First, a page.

During pregnancy complex changes of maternal thyroid function occur and they are influenced by the maternal iodine supply. It has been demonstrated that with decreasing iodine supply maternal goiter and hypothyroxinemia as well as fetal and neonatal hypothyroidism become more prevalent. Therefore iodine supplementation during pregnancy is now strongly recommended also in areas of moderate iodine deficiency. To monitor the success of iodine supplementation and its theoretical risk of increasing the frequency of thyroid autoantibodies, we have investigated the thyroid volume, thyroid function, urinary iodine excretion and antibodies to thyroid peroxidase at 10-12 weeks of gestation and postpartum in 38 mothers receiving 300μg potassium iodide/day and in 70 mothers without iodine supplementation. In all of their newborns thyroid volume was determined by ultrasound. The thyrotropin (TSH) levels and antibodies to thyroid peroxidase (TPO-ab) in the neonates were measured in dried blood spots on filter paper from their newborn screening. Urinary iodine excretion was increased significantly after iodine supplementation in mothers (p < 0.001) and their newborns (<0.05). No hypo- or hyperthyroidism was observed in the mothers or newborns. Interestingly, no difference of maternal thyroid volumes was observed between the two groups after pregnancy, but the volumes of the thyroid glands in newborns of mothers who received iodine were significantly (p < 0.004) lower (0.7 ± 0.4ml) than in the control group (1.5 ± 1.1 ml). There was no change in the frequency of TPO-ab in either group after pregnancy. In four mothers transplacental passage of these antibodies was documented by positive measurement in the blood sample of the newborn. This study documents that iodine supplementation during pregnancy in an area of moderate iodine deficiency results in a lower size of neonatal thyroid volume and that this supplementation was not accompanied by an increase in the frequency of TPO-ab.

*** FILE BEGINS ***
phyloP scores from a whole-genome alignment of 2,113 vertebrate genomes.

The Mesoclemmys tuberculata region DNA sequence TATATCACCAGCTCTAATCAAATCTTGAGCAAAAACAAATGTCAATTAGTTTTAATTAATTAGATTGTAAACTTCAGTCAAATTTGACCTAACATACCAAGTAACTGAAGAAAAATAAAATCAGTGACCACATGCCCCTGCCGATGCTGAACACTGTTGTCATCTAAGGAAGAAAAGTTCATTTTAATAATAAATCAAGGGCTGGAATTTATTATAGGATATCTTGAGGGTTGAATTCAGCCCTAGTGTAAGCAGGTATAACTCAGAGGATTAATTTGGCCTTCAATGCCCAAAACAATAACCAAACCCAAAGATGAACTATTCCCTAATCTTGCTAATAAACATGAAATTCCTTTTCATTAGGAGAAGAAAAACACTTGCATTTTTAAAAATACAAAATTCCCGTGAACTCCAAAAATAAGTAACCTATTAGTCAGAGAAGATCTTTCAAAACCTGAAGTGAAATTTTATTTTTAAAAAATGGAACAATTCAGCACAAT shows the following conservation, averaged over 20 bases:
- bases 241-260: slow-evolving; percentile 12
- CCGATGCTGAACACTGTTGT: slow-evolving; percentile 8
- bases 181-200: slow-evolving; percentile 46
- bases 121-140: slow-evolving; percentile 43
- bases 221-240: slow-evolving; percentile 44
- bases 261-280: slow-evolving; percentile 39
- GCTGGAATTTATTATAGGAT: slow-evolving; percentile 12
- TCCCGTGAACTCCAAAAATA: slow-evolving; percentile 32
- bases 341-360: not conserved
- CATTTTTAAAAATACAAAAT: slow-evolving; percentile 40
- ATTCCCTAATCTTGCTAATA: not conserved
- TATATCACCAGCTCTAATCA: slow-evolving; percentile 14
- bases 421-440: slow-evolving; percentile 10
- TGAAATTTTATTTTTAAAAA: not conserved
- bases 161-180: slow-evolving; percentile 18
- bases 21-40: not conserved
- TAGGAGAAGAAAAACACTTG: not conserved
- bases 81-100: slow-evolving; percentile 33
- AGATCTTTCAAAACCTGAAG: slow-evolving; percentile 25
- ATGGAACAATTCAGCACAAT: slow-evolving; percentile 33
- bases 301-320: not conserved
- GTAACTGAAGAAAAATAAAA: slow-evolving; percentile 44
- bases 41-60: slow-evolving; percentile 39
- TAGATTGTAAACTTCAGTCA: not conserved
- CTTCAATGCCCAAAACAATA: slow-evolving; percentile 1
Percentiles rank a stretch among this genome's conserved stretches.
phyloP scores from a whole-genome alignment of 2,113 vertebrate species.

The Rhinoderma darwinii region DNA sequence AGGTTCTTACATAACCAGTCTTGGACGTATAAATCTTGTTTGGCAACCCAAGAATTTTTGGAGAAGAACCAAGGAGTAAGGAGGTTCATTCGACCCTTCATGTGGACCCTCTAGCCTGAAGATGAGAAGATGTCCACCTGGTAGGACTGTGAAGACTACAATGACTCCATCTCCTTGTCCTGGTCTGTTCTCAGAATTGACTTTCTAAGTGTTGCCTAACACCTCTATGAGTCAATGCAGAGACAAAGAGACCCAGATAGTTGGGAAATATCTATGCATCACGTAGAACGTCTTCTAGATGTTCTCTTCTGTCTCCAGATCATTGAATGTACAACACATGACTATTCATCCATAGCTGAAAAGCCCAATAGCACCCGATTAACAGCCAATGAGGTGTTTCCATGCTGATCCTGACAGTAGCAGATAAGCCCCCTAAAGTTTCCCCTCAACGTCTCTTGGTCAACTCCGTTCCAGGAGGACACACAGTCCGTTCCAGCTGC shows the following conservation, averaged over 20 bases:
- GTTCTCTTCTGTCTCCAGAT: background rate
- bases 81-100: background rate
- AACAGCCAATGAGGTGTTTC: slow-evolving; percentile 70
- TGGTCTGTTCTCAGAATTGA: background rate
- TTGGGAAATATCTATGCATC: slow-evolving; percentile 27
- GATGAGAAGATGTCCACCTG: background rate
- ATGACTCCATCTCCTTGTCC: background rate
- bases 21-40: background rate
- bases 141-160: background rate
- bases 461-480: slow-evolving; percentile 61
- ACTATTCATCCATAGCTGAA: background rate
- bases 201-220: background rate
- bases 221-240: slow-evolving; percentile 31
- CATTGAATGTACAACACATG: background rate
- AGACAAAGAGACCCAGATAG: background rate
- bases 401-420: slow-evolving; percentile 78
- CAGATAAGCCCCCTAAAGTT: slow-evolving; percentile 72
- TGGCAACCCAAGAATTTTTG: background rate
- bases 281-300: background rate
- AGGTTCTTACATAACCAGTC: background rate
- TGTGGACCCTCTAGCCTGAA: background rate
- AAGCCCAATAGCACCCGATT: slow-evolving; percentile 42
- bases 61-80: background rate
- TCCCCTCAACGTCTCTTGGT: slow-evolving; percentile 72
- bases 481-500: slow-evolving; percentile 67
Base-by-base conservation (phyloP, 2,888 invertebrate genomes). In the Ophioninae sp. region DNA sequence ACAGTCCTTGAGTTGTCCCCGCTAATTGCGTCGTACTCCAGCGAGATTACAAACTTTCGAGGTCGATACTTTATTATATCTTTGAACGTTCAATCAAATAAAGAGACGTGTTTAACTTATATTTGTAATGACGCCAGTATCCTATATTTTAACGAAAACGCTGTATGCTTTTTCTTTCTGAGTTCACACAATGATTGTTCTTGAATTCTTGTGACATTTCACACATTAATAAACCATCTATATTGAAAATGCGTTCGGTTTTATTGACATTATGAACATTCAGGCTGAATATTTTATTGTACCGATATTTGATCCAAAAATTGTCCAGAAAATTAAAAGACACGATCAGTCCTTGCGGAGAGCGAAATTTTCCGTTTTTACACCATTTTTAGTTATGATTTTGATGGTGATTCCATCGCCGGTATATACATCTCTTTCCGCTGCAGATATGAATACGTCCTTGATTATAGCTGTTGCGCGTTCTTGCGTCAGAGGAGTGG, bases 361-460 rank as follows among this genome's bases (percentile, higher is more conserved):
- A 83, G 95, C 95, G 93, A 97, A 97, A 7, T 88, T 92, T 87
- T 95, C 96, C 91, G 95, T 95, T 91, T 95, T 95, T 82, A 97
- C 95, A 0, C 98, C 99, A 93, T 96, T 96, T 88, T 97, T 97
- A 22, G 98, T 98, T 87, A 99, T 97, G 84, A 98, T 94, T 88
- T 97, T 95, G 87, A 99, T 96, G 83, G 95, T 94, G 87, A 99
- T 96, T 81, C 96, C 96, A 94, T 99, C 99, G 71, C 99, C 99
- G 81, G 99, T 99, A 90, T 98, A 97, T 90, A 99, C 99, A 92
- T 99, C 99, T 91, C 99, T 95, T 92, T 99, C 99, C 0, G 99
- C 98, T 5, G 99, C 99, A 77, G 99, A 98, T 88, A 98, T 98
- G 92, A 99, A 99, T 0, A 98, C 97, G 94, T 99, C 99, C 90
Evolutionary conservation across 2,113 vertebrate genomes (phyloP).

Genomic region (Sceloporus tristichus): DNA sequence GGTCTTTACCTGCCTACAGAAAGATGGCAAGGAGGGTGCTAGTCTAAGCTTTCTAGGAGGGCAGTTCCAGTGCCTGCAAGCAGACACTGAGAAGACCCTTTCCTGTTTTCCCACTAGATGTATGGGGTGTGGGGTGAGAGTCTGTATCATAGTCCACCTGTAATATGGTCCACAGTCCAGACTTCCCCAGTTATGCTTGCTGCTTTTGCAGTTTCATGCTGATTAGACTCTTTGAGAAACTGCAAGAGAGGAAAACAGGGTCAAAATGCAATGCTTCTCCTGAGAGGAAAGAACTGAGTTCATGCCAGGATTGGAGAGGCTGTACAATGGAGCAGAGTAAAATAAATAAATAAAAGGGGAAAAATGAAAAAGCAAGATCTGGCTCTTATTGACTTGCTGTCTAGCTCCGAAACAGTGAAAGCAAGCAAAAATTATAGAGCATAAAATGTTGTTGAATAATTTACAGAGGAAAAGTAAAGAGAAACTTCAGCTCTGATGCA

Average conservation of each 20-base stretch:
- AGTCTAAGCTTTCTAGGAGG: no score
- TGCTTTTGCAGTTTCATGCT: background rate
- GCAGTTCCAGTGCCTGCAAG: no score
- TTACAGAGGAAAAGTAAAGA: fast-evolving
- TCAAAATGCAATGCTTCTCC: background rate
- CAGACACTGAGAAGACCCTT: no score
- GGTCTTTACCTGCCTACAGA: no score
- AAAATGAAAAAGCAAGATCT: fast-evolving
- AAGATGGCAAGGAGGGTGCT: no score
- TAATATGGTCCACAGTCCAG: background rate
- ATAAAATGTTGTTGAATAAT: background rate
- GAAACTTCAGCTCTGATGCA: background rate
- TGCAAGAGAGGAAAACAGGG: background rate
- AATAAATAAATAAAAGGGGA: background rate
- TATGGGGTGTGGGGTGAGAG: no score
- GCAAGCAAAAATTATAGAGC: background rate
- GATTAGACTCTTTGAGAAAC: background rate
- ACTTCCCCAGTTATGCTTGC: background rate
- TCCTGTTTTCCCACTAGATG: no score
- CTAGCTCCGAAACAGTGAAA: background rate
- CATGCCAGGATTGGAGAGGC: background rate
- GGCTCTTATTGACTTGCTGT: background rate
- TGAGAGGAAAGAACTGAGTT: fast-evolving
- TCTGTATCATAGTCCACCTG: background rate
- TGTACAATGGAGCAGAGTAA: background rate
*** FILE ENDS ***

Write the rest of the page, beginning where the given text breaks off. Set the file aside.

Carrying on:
Research Areas and Centers
- Academic Focus: Center for Brain, Behavior and Metabolism (CBBM)